Today, after years of Vladimir Putin’s increasingly authoritarian rule, it is difficult to imagine that two decades ago one of Russia’s major television channels could regularly lampoon the country’s leaders in a puppet show (titled Puppets, or Kukly in Russian). In late November, that show’s head writer, veteran Russian broadcaster and author Victor Shenderovich, was on an American tour—primarily for Russian-Jewish immigrant audiences—with a retrospective titled “Puppets Twenty Years Later.” We met for a brief interview in downtown Manhattan shortly before his appearance at the Coney Island YM-YWHA in Brooklyn.

12/13/17 11:49 AM

Tax Cuts for the Wealthy Make True Tax Reform More Difficult

A neighbor has parked his classic Jaguar in front of my apartment building for the last two months. Around it are a new BMW, a Mercedes, and two Audis.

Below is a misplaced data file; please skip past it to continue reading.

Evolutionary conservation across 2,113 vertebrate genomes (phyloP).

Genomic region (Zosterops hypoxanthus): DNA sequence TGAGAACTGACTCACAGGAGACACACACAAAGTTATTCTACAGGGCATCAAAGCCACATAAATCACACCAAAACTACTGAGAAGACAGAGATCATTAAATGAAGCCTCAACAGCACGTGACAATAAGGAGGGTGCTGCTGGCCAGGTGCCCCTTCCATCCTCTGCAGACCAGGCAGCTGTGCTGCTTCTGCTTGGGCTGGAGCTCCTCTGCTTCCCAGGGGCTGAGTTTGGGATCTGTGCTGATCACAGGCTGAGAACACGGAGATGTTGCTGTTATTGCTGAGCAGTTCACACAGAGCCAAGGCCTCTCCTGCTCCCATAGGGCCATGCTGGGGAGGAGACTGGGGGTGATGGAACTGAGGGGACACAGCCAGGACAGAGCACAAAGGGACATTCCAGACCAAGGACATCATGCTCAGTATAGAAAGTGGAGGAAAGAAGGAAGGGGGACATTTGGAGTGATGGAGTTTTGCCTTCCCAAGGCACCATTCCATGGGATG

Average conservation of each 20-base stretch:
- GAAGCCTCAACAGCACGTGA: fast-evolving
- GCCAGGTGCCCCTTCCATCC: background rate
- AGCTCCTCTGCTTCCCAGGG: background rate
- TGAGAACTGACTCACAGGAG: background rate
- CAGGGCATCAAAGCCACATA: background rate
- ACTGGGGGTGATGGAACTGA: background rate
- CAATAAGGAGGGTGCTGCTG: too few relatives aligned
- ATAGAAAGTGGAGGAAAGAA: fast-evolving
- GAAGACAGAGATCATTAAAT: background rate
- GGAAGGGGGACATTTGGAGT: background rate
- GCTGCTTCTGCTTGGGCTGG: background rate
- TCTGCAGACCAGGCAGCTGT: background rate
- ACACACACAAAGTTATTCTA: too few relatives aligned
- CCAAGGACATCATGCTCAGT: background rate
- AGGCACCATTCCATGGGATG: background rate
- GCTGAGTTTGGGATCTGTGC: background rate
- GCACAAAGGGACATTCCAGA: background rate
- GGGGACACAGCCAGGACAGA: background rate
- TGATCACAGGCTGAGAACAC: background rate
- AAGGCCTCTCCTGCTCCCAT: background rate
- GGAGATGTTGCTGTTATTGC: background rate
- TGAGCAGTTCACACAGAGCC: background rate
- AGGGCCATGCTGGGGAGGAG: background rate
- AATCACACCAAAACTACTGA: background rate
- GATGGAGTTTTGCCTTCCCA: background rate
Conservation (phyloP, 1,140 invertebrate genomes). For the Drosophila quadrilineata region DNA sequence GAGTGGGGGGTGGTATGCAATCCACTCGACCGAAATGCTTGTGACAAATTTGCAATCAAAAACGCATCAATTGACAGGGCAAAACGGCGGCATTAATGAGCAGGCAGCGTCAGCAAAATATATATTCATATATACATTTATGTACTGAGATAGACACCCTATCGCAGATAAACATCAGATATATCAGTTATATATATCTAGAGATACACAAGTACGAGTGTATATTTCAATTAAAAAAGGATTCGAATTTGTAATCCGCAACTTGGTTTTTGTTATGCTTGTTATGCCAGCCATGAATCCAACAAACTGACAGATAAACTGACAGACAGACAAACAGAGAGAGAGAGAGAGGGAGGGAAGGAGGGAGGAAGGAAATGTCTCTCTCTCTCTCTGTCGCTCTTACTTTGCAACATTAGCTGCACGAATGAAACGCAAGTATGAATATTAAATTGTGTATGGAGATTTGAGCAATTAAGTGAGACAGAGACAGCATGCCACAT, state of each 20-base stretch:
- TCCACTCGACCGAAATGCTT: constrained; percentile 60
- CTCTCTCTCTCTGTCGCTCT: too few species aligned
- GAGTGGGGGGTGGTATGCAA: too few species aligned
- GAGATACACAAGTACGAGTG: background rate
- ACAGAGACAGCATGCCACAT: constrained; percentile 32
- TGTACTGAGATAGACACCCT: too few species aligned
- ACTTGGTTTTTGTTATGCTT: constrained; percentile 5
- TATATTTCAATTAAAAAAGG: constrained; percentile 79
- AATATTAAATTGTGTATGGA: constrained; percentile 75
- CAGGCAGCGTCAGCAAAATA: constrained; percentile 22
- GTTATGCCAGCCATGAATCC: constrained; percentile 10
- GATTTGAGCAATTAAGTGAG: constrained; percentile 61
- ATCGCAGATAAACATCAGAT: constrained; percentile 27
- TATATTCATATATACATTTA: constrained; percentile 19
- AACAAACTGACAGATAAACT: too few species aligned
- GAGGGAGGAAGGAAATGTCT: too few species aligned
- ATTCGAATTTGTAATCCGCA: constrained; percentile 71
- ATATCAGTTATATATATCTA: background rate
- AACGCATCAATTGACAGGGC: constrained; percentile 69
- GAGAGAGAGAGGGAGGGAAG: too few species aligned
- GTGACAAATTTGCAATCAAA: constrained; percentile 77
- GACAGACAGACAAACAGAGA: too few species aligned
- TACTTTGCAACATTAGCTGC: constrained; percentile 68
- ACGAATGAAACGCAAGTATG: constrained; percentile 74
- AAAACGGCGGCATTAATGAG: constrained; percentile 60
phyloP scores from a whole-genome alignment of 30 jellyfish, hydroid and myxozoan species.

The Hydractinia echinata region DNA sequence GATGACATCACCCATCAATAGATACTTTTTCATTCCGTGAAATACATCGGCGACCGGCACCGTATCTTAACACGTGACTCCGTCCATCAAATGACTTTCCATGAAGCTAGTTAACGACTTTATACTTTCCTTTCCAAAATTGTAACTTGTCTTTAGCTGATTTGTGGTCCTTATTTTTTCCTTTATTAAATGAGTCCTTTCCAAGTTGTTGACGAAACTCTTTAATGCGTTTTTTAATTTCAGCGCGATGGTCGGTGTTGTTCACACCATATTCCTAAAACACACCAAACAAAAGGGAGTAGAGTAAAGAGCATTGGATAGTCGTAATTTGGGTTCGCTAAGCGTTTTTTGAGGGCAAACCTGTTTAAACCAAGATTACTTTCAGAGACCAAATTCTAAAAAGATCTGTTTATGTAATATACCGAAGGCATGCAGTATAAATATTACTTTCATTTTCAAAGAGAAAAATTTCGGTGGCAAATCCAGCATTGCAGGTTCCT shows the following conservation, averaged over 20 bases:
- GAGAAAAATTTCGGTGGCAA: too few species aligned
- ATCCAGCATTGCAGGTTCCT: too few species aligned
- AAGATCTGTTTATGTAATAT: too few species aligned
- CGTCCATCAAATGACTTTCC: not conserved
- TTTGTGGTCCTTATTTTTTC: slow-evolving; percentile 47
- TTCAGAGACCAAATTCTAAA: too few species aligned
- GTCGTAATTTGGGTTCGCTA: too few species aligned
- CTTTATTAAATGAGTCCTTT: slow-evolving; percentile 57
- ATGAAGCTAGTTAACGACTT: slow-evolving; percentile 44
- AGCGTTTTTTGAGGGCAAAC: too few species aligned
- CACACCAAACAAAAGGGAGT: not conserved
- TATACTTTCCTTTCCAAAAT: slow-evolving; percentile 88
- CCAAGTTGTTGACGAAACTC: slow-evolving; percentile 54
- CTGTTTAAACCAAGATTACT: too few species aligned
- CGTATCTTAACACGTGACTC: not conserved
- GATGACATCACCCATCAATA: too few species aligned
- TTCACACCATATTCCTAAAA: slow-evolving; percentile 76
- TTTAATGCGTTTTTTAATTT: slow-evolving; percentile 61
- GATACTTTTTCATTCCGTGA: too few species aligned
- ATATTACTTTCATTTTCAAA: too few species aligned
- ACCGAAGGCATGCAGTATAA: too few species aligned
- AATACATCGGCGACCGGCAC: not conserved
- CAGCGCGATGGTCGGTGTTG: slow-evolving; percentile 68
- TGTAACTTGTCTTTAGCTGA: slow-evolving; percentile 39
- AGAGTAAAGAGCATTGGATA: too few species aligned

The surfeit of pricey cars on my street is the product of our proximity to two swanky buildings and the fact that Washington D.C., where I live, charges just $25 a year for a resident to park a car in his neighborhood. Meanwhile, the going rate for a private parking space in my neck of the woods is $3,000 a year. In effect, the D.C. government provides a de facto subsidy worth millions of dollars to wealthy people who own nice cars.

12/13/17 12:38 PM

Tuesday Morning Quarterback: Roger Goodell Is Not the Man His Father Was

Since the NFL is subsidized by taxpayers, Roger Goodell's new deal will allow him to stuff about $30 million in taxpayer funds into his pockets. TMQ suspects that would disgust Charles Goodell, Roger’s father. At a moment when the Republican party is engaged in a race to the bottom against itself, the name Charles Goodell should be remembered. As a Republican member of the House of Representatives, then of the Senate, Charles Goodell was the epitome of the responsible legislator. He embodied a sensibility that has nearly disappeared from the American polis: the moderate Republican who views office as a public trust, not a power grab.

12/12/17 10:30 AM

Afternoon Links: Ranking the Chains, the Best Roy Moore Reactions, and the End of 'Pivot to Video'

Plus: Omarosa leaves the West Wing
Dec 13, 2017